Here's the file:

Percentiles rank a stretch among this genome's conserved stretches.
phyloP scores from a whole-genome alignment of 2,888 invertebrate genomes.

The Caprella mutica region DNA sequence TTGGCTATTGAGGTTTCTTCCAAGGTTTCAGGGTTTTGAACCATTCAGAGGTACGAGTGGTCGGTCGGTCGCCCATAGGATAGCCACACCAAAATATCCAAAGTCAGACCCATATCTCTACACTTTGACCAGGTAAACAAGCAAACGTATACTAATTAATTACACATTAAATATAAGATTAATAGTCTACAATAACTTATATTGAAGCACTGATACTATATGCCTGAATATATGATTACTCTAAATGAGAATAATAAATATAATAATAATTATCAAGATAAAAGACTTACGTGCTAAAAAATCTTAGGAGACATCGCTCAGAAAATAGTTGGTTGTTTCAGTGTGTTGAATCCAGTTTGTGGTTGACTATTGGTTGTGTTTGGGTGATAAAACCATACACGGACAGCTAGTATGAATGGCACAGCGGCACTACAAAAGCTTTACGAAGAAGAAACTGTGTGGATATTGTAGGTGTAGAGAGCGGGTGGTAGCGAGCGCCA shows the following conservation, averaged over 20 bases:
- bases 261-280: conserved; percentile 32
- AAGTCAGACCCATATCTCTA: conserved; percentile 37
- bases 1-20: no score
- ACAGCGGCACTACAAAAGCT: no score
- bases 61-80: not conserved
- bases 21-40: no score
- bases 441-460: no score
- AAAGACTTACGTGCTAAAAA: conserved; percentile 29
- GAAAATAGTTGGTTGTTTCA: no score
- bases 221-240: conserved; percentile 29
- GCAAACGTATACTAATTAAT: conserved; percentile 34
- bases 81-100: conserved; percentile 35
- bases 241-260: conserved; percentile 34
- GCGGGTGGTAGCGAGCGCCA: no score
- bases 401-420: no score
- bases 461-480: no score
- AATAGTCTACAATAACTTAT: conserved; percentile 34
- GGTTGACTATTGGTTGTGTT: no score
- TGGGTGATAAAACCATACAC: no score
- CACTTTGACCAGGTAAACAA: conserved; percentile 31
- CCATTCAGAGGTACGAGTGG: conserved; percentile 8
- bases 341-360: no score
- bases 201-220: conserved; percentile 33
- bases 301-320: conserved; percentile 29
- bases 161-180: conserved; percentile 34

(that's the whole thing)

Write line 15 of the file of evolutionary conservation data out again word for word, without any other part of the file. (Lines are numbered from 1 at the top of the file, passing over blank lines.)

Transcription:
- bases 81-100: conserved; percentile 35